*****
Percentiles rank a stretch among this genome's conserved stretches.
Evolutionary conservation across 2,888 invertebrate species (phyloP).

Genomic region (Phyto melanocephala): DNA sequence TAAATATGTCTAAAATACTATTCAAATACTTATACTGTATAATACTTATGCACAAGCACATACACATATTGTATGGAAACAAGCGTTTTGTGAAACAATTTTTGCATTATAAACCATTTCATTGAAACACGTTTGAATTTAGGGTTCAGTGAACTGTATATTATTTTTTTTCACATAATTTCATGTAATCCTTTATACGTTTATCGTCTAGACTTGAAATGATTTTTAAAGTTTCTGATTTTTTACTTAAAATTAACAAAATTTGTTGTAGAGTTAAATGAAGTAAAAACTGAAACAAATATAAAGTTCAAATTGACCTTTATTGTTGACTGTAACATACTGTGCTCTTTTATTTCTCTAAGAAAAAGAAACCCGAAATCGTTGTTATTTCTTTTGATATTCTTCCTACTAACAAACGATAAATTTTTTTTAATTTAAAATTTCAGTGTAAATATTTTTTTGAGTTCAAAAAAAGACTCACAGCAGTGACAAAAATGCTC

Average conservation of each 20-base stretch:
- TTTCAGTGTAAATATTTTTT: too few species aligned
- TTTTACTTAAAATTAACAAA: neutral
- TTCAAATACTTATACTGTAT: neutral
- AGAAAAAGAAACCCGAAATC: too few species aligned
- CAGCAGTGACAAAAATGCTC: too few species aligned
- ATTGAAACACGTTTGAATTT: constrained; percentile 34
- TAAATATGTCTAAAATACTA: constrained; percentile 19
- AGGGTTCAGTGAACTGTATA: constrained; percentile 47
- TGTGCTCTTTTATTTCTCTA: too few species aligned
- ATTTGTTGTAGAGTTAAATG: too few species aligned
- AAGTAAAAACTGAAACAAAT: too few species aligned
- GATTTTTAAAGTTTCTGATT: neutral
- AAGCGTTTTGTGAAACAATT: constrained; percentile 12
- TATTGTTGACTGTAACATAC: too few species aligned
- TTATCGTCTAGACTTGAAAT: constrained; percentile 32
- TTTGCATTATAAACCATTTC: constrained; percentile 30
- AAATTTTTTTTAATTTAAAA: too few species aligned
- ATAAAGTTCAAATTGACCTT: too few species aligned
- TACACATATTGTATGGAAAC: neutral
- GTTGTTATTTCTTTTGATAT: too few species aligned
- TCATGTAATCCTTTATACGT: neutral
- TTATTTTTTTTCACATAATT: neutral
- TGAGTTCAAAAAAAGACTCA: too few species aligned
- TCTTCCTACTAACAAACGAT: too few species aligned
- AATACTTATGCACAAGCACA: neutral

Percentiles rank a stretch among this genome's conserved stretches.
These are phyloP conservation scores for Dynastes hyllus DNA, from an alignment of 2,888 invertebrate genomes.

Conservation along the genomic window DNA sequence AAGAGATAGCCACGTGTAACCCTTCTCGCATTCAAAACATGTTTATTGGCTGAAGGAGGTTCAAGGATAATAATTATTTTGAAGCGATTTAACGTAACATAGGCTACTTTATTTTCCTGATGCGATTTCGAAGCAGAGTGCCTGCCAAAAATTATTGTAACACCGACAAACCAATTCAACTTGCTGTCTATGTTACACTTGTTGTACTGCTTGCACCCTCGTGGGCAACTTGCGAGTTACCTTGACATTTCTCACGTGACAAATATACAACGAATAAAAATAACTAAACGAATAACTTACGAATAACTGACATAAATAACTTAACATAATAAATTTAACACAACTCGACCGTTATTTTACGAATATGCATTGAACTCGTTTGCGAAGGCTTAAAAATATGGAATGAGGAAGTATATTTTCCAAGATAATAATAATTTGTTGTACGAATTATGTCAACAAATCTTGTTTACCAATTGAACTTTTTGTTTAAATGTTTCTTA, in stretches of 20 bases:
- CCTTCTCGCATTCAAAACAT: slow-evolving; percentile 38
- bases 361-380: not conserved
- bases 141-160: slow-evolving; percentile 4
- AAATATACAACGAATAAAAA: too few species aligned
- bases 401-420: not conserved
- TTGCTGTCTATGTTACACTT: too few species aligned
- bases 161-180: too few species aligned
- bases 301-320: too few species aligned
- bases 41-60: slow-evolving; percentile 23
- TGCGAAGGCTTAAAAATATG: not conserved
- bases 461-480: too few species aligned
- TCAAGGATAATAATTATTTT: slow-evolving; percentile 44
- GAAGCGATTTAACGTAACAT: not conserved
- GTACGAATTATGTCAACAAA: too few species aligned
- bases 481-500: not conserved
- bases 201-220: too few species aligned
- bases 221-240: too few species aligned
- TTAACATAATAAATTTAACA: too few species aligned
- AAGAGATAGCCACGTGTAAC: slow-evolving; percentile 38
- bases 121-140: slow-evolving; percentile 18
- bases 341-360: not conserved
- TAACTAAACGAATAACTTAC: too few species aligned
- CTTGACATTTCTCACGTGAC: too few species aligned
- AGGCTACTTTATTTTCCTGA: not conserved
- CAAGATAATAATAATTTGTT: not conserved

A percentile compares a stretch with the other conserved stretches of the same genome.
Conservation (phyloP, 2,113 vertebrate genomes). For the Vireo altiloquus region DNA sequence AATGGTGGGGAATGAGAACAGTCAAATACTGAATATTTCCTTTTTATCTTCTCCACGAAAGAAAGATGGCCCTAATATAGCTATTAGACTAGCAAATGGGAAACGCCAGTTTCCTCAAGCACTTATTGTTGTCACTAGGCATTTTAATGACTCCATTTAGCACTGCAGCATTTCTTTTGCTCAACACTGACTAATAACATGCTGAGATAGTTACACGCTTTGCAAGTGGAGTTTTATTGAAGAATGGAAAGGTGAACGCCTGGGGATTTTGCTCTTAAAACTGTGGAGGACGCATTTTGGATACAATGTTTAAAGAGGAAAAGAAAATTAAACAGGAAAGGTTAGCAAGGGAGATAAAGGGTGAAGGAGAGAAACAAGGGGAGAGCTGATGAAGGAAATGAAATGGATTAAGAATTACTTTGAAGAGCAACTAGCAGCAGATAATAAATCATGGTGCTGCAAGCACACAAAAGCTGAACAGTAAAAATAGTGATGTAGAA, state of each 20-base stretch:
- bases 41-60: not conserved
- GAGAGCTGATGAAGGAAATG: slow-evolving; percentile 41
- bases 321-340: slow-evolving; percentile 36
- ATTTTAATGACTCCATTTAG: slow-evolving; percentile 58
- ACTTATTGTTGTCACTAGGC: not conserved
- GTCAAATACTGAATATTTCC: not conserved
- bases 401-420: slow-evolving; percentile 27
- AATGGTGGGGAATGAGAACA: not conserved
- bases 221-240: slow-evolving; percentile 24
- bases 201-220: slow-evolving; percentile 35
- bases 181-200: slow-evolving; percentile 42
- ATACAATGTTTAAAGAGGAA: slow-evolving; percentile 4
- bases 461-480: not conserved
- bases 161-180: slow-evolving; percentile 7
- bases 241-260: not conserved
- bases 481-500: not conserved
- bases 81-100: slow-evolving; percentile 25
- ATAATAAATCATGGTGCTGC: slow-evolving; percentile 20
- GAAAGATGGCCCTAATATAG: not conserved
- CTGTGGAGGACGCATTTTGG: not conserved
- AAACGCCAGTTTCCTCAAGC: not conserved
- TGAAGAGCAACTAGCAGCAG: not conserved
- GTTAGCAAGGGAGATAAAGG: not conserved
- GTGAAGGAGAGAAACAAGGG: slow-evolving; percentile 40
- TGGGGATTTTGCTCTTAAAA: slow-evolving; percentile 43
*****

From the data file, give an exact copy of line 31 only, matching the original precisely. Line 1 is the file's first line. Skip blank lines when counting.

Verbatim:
These are phyloP conservation scores for Dynastes hyllus DNA, from an alignment of 2,888 invertebrate genomes.